American churches are often comprised of people with similar economic status – churches comprised of a healthy balance of poorer and richer are rare. As a result, we often ignore the words of Christ to be present for and with those who have little and thus miss a primary mode of engaging with Christ himself. Highly controversial and quickly denied, economic segregation is widespread and ultimately limiting to our development as followers of Jesus.
The economic segregation within American churches is widespread, deeply rooted, and valiantly defended. Few issues within churches have more power to elicit justification than discussions of economic status – particularly those that question our comfort – physically or emotionally. While all segregation in worship is inter-related, in this fourth installment in the “Segregating Worship Series,” we will explore the impact of economic segregation. You can read my articles about Worship Segregation here, Music Style Segregation here, and Racial Segregation here.
• People like to be a part of groups where they are able to carry their fair share; however, the “fair share” of a wealthier church is not the same as a poorer church.
• People tend to choose worship spaces that are similar to the homes in which they live. You can usually tell the overall economic make-up and class division of congregations by observing the accouterments of their worship spaces.
• People often choose churches by whom they enjoy socializing with outside church. While the problems and challenges of the wealthy may be nearly equal to those of the poor, they are indeed different.
• The language we use in worship offers readily identifiable clues to our economic status. The stories we tell from the pulpit are windows into the economic values of those who worship there, and even the jokes we tell and our choice of humor can segregate. A key ingredient into language has to do with the assumptions we make about what is normal.
• Buildings and worship spaces are filled with power objects that demonstrate opulence or simplicity. Technology, sound systems, musical instruments, artwork and decorations, furniture design, and overall facility upkeep reveal financial status. Buildings and worship spaces are filled with power objects that demonstrate opulence or simplicity. Technology, sound systems, musical instruments, artwork and decorations, furniture design, and overall facility upkeep reveal financial status.
• Outward appearance – building design, parking lots, and landscaping – offers insight into the economic circumstance of those who worship inside. What may be welcoming to some, may be a deterrent for others.
• Money represents power, and to worship with people who are lacking your primary source of power might be challenging. Likewise, for the poor to worship with those whom they perceive to be more powerful because of their economic status can also be perplexing.
• Many do not want to acknowledge that economic segregation exists in our churches. Denial offers contentment.
• Many long-established congregations have chosen to leave their existing neighborhoods when the economic status of those who live nearby shifts. While widespread, few have questioned this frequent practice. Yet, new church starts have seldom planted themselves in economically disadvantaged neighborhoods. Even leaders at the denominational level have encouraged and held this practice as a primary method of growth and expansion.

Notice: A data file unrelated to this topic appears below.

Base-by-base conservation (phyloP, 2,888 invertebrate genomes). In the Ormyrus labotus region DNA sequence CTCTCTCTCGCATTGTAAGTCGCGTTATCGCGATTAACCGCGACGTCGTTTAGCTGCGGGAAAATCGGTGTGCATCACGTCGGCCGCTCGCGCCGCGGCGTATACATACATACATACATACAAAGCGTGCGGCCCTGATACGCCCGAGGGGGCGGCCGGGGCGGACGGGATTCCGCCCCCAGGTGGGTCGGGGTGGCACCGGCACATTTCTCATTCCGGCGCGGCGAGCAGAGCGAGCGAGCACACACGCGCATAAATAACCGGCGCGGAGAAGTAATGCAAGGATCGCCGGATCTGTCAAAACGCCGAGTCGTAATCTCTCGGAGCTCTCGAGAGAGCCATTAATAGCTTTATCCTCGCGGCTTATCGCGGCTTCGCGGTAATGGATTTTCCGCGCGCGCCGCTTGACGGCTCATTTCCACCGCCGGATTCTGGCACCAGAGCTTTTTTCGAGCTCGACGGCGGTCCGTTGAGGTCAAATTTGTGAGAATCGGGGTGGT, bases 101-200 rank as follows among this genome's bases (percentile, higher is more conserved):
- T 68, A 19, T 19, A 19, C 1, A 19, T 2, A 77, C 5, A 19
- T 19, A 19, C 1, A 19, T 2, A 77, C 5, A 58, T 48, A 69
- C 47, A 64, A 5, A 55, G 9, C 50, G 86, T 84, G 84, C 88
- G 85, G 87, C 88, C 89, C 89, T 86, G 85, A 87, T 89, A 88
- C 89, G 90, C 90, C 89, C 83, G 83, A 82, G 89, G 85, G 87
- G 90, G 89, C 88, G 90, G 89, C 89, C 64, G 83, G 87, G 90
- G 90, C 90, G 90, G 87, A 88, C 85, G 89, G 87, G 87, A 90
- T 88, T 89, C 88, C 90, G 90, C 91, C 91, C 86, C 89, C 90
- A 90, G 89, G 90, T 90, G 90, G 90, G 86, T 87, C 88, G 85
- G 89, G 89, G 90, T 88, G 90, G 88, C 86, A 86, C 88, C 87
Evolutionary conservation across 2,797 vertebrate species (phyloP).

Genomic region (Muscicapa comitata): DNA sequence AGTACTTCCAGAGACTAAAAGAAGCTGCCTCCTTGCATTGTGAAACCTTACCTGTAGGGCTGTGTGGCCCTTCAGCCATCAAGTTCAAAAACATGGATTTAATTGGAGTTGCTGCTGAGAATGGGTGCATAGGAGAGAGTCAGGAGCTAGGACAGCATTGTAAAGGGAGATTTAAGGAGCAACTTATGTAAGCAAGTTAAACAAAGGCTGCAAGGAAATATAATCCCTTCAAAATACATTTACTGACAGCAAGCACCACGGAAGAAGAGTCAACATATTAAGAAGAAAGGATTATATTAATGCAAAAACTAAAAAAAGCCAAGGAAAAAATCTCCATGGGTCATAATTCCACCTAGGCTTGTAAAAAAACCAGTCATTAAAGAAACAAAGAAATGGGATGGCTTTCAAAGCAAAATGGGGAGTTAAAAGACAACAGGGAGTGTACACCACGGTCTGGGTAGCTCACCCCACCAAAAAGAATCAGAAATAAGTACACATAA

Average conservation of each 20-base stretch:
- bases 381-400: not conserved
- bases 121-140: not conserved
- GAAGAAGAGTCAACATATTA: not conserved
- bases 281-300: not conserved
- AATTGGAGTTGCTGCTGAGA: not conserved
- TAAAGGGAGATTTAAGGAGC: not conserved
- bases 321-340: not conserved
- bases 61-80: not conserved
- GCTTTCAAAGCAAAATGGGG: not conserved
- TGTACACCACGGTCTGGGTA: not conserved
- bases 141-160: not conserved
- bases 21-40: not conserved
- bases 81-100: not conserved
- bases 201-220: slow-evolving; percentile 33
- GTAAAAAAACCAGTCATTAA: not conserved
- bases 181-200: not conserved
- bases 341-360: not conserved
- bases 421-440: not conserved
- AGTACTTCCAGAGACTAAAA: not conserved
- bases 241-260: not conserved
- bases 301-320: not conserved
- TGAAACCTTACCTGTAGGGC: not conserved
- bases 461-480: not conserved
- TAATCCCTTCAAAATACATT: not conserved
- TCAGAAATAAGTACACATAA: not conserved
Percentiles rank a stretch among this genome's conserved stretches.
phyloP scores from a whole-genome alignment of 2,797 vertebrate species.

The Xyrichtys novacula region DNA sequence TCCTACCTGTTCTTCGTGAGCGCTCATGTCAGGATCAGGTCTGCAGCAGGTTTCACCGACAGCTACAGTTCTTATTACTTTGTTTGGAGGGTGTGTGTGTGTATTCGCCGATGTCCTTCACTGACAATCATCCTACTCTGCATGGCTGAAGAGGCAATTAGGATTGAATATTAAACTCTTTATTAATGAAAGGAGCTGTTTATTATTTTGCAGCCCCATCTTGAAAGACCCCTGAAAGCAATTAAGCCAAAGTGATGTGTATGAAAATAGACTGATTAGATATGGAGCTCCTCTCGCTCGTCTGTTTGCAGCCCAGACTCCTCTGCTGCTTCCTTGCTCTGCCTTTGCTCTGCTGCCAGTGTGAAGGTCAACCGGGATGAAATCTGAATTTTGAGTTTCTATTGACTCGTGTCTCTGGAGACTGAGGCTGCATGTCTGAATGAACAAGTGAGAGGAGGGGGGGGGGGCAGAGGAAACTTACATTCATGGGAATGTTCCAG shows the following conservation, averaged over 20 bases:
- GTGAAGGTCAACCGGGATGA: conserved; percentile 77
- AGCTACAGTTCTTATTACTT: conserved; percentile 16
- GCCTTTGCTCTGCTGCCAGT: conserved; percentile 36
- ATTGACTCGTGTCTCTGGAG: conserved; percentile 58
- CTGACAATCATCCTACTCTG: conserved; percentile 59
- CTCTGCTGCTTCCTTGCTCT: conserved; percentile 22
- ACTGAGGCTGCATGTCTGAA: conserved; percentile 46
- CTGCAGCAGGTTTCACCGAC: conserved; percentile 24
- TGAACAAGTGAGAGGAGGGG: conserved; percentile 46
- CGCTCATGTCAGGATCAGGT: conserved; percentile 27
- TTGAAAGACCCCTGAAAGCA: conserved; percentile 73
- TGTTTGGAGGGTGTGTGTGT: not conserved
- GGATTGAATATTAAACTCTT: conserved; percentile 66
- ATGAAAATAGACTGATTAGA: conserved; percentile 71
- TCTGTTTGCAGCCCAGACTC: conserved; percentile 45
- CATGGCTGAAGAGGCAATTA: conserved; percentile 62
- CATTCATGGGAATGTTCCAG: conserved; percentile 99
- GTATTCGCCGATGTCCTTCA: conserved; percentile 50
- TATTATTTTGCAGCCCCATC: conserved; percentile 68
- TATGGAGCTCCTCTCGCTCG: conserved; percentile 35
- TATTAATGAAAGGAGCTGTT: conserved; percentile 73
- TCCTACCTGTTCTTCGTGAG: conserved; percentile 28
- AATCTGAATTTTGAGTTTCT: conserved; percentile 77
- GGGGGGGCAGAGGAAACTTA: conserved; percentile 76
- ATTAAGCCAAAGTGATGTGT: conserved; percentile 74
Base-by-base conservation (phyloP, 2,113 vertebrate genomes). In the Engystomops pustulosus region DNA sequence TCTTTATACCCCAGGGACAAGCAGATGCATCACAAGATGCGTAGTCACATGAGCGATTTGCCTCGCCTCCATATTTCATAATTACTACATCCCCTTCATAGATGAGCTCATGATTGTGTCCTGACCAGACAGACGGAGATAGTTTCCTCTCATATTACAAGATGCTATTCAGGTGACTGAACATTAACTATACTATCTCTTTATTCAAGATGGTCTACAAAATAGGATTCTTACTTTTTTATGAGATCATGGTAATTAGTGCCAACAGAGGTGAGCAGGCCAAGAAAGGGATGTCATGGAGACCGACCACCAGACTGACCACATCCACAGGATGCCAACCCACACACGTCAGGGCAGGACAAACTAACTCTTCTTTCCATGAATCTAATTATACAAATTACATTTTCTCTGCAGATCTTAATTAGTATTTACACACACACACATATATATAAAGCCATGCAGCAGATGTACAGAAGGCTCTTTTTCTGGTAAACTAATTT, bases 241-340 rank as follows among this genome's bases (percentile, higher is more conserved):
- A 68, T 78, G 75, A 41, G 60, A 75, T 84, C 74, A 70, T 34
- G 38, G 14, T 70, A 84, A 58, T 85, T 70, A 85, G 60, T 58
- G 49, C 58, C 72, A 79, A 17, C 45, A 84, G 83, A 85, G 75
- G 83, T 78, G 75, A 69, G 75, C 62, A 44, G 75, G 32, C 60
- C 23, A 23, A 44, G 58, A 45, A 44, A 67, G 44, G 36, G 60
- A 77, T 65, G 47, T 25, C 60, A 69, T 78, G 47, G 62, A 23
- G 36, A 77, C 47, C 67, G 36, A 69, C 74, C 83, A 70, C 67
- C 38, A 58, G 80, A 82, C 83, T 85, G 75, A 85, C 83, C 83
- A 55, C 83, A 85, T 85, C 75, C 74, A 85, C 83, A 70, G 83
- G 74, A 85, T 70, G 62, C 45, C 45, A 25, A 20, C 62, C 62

Further frustrating this already complicated issue is the reality that often wealthier people (even Christians) don’t want to be around poorer people, and poorer people don’t want to go to church with wealthier people. It is hard to level such unleveled places – even in the name of Christ. A prime example has been the attempted desegregation of schools within our country. Even with the best attempts of the government and the courts, racial, economic, and education levels seem to follow predictable patterns.
Granted the problem of economic disparity in our churches is deep and challenging. There are no easy answers, yet, to deny the current reality limits our ability effectively to be the presence of Christ in the world, and it hinders our capacity to worship within the broader love of Christ which should welcome and affirm all regardless of economic status.
What can we do? What options do we have?
For starters, move from denial to acceptance. Recognize that this challenge is widespread and stop justifying your actions and attitudes even if they represent your present congregation or your personal comfort level.
Secondly, ask questions about your church’s worship – What words do we use? What economic power symbols do we regularly employ? What messages are we sending through our building, our dress, our worship space, etc.?
Thirdly, begin to take small steps to move toward greater economic inclusiveness. Model inclusivity through who leads in worship – prayer leaders, liturgist, and others.
Fourth, employ inclusive musical choices. A wide variety of music has greater possibility to connect across differences.
Lastly, take steps to move beyond the misguided perception that the wealthy always serve the poor. A more realistic model is one in which we acknowledge that true hospitality is reciprocal; gifts are freely exchanged among all.
While difficult to see among our culturally misguided perspective that wealth and status trumps everything, we all need each other more than we may be able to fathom currently. Jesus’ admonition that he resides among the poor and the outcast is nevertheless undeniable.
These are big issues. I look forward to your responses and suggestions.